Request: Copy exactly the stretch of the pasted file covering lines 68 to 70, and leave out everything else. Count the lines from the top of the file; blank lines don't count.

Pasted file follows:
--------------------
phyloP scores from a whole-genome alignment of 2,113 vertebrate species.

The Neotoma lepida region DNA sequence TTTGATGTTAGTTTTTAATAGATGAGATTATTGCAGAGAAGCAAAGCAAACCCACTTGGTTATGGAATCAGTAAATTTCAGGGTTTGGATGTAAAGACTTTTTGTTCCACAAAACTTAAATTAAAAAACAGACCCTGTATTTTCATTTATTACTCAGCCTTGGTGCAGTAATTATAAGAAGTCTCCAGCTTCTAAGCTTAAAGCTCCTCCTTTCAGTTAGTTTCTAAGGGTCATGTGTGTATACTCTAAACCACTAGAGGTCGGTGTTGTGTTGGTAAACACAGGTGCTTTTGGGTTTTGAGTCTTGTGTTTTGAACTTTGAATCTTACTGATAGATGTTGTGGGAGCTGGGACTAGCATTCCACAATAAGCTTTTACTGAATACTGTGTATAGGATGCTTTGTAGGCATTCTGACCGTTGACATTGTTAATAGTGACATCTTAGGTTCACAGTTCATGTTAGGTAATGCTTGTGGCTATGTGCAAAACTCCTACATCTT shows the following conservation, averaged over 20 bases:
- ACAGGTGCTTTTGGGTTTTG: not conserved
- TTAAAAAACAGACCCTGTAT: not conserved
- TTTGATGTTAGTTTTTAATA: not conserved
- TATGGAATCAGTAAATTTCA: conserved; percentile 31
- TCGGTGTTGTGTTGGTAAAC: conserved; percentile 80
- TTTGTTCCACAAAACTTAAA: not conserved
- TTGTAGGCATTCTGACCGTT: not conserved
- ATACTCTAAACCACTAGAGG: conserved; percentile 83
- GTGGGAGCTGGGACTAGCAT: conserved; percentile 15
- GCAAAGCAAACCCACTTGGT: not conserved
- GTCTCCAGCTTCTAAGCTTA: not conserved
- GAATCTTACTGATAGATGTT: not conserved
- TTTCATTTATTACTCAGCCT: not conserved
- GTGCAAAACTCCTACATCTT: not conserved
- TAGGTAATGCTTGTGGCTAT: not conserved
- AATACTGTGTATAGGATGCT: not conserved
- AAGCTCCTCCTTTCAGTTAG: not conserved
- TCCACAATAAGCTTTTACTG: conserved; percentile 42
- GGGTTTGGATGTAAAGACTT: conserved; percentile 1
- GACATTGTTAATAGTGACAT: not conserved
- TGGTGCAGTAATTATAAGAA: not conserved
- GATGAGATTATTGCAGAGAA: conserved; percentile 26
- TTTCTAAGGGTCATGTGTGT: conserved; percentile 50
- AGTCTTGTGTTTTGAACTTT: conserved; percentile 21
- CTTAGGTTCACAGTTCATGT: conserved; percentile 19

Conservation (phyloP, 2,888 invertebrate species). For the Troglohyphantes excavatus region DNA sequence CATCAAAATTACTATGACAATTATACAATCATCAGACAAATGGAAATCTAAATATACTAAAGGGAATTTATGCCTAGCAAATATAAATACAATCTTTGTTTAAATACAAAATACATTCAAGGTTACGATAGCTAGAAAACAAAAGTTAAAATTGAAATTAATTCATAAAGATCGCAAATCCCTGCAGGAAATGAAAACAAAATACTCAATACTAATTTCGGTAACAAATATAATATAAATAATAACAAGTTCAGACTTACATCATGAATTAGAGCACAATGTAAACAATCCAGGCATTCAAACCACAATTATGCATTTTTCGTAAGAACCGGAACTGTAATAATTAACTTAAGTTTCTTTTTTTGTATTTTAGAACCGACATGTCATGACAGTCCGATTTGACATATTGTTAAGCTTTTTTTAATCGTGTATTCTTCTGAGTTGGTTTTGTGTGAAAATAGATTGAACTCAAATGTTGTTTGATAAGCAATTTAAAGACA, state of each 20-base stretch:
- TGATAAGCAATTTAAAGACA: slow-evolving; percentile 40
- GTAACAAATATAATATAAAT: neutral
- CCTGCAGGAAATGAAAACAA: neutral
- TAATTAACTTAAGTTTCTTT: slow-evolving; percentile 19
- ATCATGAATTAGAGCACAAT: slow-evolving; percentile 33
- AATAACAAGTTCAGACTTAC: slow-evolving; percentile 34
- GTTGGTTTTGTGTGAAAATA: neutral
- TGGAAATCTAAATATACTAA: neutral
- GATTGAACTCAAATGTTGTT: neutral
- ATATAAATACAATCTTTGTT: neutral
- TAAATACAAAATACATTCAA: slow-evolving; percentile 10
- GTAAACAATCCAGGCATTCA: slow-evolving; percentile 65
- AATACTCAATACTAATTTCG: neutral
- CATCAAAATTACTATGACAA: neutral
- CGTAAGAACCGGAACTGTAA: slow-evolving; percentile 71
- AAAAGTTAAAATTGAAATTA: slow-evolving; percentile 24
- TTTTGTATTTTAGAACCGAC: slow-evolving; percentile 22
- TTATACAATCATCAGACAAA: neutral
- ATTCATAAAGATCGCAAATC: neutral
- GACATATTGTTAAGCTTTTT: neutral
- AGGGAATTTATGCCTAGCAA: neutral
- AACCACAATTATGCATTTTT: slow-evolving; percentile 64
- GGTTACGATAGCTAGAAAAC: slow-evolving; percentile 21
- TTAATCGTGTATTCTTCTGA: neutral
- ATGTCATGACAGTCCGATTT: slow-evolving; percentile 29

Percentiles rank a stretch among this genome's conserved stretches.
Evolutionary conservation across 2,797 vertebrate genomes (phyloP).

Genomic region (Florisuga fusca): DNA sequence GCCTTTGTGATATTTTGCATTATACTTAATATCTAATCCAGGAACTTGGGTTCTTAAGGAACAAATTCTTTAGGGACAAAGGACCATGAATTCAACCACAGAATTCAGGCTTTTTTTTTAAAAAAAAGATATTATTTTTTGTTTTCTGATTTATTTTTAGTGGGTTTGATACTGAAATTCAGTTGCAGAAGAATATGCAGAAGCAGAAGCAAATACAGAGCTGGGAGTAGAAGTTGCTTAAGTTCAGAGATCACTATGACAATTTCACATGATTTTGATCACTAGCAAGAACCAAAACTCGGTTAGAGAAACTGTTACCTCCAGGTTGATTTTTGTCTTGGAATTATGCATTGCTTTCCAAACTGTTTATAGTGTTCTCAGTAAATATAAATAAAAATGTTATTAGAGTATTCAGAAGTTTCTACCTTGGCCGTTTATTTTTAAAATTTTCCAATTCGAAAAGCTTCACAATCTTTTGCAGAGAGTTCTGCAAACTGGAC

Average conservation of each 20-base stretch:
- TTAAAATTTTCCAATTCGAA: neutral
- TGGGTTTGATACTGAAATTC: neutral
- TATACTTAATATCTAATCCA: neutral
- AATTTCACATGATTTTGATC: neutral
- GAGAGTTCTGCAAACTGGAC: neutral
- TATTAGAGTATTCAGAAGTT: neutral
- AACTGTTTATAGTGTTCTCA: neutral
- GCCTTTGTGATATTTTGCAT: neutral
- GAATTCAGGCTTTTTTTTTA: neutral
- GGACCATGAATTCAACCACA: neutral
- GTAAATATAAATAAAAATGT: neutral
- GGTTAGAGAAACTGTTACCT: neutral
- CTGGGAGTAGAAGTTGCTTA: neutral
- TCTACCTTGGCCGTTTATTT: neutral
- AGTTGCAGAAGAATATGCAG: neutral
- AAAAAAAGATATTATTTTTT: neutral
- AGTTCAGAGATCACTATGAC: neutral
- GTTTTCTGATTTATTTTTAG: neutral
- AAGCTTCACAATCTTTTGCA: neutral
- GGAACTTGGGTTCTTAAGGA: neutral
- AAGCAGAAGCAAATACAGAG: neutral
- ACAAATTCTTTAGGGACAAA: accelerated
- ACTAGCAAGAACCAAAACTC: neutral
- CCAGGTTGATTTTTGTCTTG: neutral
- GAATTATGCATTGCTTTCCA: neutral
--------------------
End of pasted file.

- GTAAATATAAATAAAAATGT: neutral
- GGTTAGAGAAACTGTTACCT: neutral
- CTGGGAGTAGAAGTTGCTTA: neutral